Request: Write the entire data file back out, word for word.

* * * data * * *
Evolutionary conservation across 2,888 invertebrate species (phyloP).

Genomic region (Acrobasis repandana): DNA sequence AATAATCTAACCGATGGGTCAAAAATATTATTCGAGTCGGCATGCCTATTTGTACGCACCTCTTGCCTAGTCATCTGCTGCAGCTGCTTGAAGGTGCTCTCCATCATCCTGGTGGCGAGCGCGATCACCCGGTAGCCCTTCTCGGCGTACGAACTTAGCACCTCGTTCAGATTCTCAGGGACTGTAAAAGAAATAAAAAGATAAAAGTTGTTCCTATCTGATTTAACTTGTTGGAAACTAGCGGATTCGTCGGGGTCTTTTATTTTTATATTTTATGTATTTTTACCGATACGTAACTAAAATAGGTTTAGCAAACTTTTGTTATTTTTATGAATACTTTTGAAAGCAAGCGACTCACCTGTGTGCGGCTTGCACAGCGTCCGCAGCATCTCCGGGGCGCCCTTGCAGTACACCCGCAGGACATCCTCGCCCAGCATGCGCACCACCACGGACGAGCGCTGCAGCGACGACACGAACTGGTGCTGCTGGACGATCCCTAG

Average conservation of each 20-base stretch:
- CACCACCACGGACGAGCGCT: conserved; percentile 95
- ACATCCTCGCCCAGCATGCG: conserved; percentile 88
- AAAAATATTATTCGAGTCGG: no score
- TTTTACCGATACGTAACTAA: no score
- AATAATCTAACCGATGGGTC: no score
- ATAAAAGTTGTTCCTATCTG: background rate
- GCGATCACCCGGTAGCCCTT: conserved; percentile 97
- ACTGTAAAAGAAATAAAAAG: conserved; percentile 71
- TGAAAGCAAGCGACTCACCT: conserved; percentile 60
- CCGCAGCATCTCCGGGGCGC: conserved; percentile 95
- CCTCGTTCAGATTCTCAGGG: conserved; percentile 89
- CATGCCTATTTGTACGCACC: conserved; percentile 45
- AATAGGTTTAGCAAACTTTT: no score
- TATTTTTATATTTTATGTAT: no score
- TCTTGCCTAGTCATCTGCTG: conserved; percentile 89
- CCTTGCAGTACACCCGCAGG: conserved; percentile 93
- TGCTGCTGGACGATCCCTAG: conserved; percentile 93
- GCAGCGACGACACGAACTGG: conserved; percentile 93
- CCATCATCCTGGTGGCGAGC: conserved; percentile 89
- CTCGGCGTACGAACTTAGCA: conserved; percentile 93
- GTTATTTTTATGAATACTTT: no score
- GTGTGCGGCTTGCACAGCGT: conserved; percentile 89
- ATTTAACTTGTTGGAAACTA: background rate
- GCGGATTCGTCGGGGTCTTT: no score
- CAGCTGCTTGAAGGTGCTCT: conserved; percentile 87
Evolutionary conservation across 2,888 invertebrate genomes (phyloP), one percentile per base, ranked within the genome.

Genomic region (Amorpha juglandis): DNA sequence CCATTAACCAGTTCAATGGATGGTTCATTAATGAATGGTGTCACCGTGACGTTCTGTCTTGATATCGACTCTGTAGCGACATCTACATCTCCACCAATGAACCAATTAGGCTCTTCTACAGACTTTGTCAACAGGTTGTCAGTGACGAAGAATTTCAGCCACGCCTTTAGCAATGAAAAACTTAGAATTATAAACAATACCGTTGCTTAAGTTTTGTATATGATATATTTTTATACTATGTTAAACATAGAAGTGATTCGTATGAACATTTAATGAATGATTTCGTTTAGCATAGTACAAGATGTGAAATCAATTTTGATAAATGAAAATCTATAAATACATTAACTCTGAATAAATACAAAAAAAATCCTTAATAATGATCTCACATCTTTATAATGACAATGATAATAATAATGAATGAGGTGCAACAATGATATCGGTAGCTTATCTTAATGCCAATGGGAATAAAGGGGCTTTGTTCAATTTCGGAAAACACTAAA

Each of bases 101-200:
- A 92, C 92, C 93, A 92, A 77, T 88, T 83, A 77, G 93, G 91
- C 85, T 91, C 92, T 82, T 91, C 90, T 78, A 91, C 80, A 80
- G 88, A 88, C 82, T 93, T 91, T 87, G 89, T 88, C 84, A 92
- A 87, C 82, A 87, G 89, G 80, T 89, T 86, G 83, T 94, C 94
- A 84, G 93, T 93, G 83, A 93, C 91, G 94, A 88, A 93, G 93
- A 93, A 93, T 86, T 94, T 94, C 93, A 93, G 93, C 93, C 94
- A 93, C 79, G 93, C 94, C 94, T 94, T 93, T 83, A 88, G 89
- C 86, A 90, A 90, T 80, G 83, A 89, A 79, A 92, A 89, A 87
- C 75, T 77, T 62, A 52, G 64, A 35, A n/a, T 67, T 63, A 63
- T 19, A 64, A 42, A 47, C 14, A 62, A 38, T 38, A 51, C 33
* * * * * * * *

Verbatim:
Evolutionary conservation across 2,888 invertebrate species (phyloP).

Genomic region (Acrobasis repandana): DNA sequence AATAATCTAACCGATGGGTCAAAAATATTATTCGAGTCGGCATGCCTATTTGTACGCACCTCTTGCCTAGTCATCTGCTGCAGCTGCTTGAAGGTGCTCTCCATCATCCTGGTGGCGAGCGCGATCACCCGGTAGCCCTTCTCGGCGTACGAACTTAGCACCTCGTTCAGATTCTCAGGGACTGTAAAAGAAATAAAAAGATAAAAGTTGTTCCTATCTGATTTAACTTGTTGGAAACTAGCGGATTCGTCGGGGTCTTTTATTTTTATATTTTATGTATTTTTACCGATACGTAACTAAAATAGGTTTAGCAAACTTTTGTTATTTTTATGAATACTTTTGAAAGCAAGCGACTCACCTGTGTGCGGCTTGCACAGCGTCCGCAGCATCTCCGGGGCGCCCTTGCAGTACACCCGCAGGACATCCTCGCCCAGCATGCGCACCACCACGGACGAGCGCTGCAGCGACGACACGAACTGGTGCTGCTGGACGATCCCTAG

Average conservation of each 20-base stretch:
- CACCACCACGGACGAGCGCT: conserved; percentile 95
- ACATCCTCGCCCAGCATGCG: conserved; percentile 88
- AAAAATATTATTCGAGTCGG: no score
- TTTTACCGATACGTAACTAA: no score
- AATAATCTAACCGATGGGTC: no score
- ATAAAAGTTGTTCCTATCTG: background rate
- GCGATCACCCGGTAGCCCTT: conserved; percentile 97
- ACTGTAAAAGAAATAAAAAG: conserved; percentile 71
- TGAAAGCAAGCGACTCACCT: conserved; percentile 60
- CCGCAGCATCTCCGGGGCGC: conserved; percentile 95
- CCTCGTTCAGATTCTCAGGG: conserved; percentile 89
- CATGCCTATTTGTACGCACC: conserved; percentile 45
- AATAGGTTTAGCAAACTTTT: no score
- TATTTTTATATTTTATGTAT: no score
- TCTTGCCTAGTCATCTGCTG: conserved; percentile 89
- CCTTGCAGTACACCCGCAGG: conserved; percentile 93
- TGCTGCTGGACGATCCCTAG: conserved; percentile 93
- GCAGCGACGACACGAACTGG: conserved; percentile 93
- CCATCATCCTGGTGGCGAGC: conserved; percentile 89
- CTCGGCGTACGAACTTAGCA: conserved; percentile 93
- GTTATTTTTATGAATACTTT: no score
- GTGTGCGGCTTGCACAGCGT: conserved; percentile 89
- ATTTAACTTGTTGGAAACTA: background rate
- GCGGATTCGTCGGGGTCTTT: no score
- CAGCTGCTTGAAGGTGCTCT: conserved; percentile 87
Evolutionary conservation across 2,888 invertebrate genomes (phyloP), one percentile per base, ranked within the genome.

Genomic region (Amorpha juglandis): DNA sequence CCATTAACCAGTTCAATGGATGGTTCATTAATGAATGGTGTCACCGTGACGTTCTGTCTTGATATCGACTCTGTAGCGACATCTACATCTCCACCAATGAACCAATTAGGCTCTTCTACAGACTTTGTCAACAGGTTGTCAGTGACGAAGAATTTCAGCCACGCCTTTAGCAATGAAAAACTTAGAATTATAAACAATACCGTTGCTTAAGTTTTGTATATGATATATTTTTATACTATGTTAAACATAGAAGTGATTCGTATGAACATTTAATGAATGATTTCGTTTAGCATAGTACAAGATGTGAAATCAATTTTGATAAATGAAAATCTATAAATACATTAACTCTGAATAAATACAAAAAAAATCCTTAATAATGATCTCACATCTTTATAATGACAATGATAATAATAATGAATGAGGTGCAACAATGATATCGGTAGCTTATCTTAATGCCAATGGGAATAAAGGGGCTTTGTTCAATTTCGGAAAACACTAAA

Each of bases 101-200:
- A 92, C 92, C 93, A 92, A 77, T 88, T 83, A 77, G 93, G 91
- C 85, T 91, C 92, T 82, T 91, C 90, T 78, A 91, C 80, A 80
- G 88, A 88, C 82, T 93, T 91, T 87, G 89, T 88, C 84, A 92
- A 87, C 82, A 87, G 89, G 80, T 89, T 86, G 83, T 94, C 94
- A 84, G 93, T 93, G 83, A 93, C 91, G 94, A 88, A 93, G 93
- A 93, A 93, T 86, T 94, T 94, C 93, A 93, G 93, C 93, C 94
- A 93, C 79, G 93, C 94, C 94, T 94, T 93, T 83, A 88, G 89
- C 86, A 90, A 90, T 80, G 83, A 89, A 79, A 92, A 89, A 87
- C 75, T 77, T 62, A 52, G 64, A 35, A n/a, T 67, T 63, A 63
- T 19, A 64, A 42, A 47, C 14, A 62, A 38, T 38, A 51, C 33